What is Plastic Injection Molding And How Does it Work?
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What is Plastic Injection Molding And How Does it Work?

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Injection molding process


The injection molding process mainly consists of 6 stages, including mold closing - filling - holding pressure - cooling - mold opening --Demolding. These six stages directly determine the molding quality of the products, and these six stages are a complete and continuous process.

injection molding process

Injection Molding Process - Filling Stage


Filling is the first step in the whole injection molding cycle, and the time is counted from the start of injection molding when the mold is closed until the mold cavity is filled to about 95%. Theoretically, the shorter the filling time, the higher the molding efficiency; however, in actual production, the molding time is subject to many conditions.


High-speed filling. High speed filling with high shear rate, plastic due to shear thinning effect and the presence of viscosity decline, so that the overall flow resistance to reduce; local viscous heating effect will also make the thickness of the curing layer thinner. Therefore, in the flow control phase, the filling behavior often depends on the volume size to be filled. That is, in the flow control phase, the shear thinning effect of the melt is often large due to high speed filling, while the cooling effect of thin walls is not obvious, so the utility of the rate prevails.


Low-rate filling. Heat transfer controlled low speed filling has a lower shear rate, higher local viscosity and higher flow resistance. Due to the slower rate of thermoplastic replenishment, the flow is slower, so that the heat transfer effect is more pronounced, and heat is quickly taken away for the cold mold wall. Together with a smaller amount of viscous heating phenomenon, the thickness of the curing layer is thicker, and further increase the flow resistance at the thinner part of the wall.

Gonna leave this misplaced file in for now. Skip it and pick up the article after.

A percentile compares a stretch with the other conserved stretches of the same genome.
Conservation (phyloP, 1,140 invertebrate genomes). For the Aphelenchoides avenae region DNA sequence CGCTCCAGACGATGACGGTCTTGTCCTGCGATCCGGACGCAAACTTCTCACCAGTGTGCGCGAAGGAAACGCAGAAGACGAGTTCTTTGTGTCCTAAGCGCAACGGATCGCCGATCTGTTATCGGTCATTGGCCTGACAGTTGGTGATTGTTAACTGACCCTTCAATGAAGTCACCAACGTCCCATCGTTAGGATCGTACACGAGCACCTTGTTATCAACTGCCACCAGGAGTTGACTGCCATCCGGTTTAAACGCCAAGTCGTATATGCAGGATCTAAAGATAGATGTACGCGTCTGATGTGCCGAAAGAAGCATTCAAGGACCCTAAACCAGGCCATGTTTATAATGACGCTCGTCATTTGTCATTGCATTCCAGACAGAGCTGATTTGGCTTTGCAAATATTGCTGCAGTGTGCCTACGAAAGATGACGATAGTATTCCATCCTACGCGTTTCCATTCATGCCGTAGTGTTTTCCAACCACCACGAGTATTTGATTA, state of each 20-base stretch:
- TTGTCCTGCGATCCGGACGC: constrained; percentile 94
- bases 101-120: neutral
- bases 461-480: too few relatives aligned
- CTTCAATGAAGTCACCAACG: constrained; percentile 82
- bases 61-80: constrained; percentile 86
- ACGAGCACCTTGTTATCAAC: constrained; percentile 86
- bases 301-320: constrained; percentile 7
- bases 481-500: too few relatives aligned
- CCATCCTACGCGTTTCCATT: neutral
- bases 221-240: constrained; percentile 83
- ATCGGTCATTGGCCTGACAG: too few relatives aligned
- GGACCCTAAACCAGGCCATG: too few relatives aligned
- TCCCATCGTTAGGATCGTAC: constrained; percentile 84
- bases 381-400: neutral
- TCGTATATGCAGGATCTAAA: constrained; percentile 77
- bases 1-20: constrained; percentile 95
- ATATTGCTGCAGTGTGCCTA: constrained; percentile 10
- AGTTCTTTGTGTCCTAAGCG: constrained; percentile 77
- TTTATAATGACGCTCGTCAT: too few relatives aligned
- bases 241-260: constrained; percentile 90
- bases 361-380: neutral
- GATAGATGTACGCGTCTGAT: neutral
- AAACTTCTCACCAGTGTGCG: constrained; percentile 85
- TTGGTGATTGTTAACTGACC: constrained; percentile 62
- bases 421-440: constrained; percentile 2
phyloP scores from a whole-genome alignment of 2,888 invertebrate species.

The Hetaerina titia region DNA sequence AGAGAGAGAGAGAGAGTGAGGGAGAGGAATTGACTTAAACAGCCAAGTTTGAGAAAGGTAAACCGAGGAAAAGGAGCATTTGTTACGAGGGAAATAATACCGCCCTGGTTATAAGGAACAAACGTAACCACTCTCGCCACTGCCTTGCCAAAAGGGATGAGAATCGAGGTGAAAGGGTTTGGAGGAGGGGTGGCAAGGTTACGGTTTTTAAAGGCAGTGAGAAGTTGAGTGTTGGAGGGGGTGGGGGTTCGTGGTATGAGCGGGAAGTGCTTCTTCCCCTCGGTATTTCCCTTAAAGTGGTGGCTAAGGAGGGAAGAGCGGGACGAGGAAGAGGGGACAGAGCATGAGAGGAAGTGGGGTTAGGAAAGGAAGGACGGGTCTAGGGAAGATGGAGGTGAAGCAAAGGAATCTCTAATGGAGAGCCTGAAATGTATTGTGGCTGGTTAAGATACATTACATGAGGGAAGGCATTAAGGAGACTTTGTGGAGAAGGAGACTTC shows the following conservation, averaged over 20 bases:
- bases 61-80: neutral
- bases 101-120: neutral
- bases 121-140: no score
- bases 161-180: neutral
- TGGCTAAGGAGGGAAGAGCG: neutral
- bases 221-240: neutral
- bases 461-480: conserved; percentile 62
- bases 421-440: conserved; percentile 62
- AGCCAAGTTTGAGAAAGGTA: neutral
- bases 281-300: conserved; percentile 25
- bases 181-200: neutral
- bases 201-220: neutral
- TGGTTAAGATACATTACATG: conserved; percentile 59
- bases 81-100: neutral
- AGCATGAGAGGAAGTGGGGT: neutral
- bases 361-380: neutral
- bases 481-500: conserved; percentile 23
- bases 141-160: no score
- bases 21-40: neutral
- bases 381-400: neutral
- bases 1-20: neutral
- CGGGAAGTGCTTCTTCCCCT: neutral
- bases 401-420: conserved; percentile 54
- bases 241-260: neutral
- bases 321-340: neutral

Due to the fountain flow, in front of the flow wave of plastic polymer chain row to almost parallel to the front of the flow wave. Therefore, when the two molten plastics intersect, the polymer chains at the contact surface are parallel to each other; together with the different nature of the two molten plastics, resulting in a microscopically poor structural strength of the melt intersection area. When the part is placed at a proper angle under light and observed with the naked eye, it can be found that there are obvious joint lines, which is the formation mechanism of melt marks. The fusion marks not only affect the appearance of the plastic part, but also have a loose microstructure, which can easily cause stress concentration, thus reducing the strength of the part and making it fracture.


Generally speaking, the strength of the fusion marks is better when the fusion is made in the high temperature area. In addition, the temperature of the two melt strands in the high temperature region is close to each other, and the thermal properties of the melt are almost the same, which increases the strength of the fusion area; on the contrary, in the low temperature region, the fusion strength is poor.



Injection Molding Process - Holding Stage


The role of the holding stage is to continuously apply pressure to compact the melt and increase the density of the plastic to compensate for the shrinkage behavior of the plastic. During the holding pressure process, the back pressure is higher because the mold cavity is already filled with plastic. In the process of holding pressure compaction, the injection molding machine screw can only slowly move forward for a small movement, and the flow rate of plastic is also slower, which is called holding pressure flow. As the plastic is cooled and cured by the mold wall, the viscosity of the melt increases quickly, so the resistance in the mold cavity is great. In the later stage of holding pressure, the material density continues to increase, and the molded part is gradually formed. The holding pressure phase should continue until the gate is cured and sealed, at which time the cavity pressure in the holding pressure phase reaches the highest value.


In the holding phase, the plastic is partially compressible because the pressure is quite high. In the higher pressure area, the plastic is denser and the density is higher; in the lower pressure area, the plastic is looser and the density is lower, thus causing the density distribution to change with position and time. The plastic flow rate is very low during the holding process, and the flow no longer plays a dominant role; the pressure is the main factor affecting the holding process. During the holding process, the plastic has been filled with the mold cavity, and the gradually cured melt is used as the medium to transfer pressure. The pressure in the mold cavity is transferred to the surface of the mold wall with the help of plastic, which has the tendency to open the mold and therefore requires proper clamping force for mold locking.


In the new injection molding environment, we need to consider some new injection molding processes, such as gas-assisted molding, water-assisted molding, foam injection molding, etc.


Injection molding process - cooling stage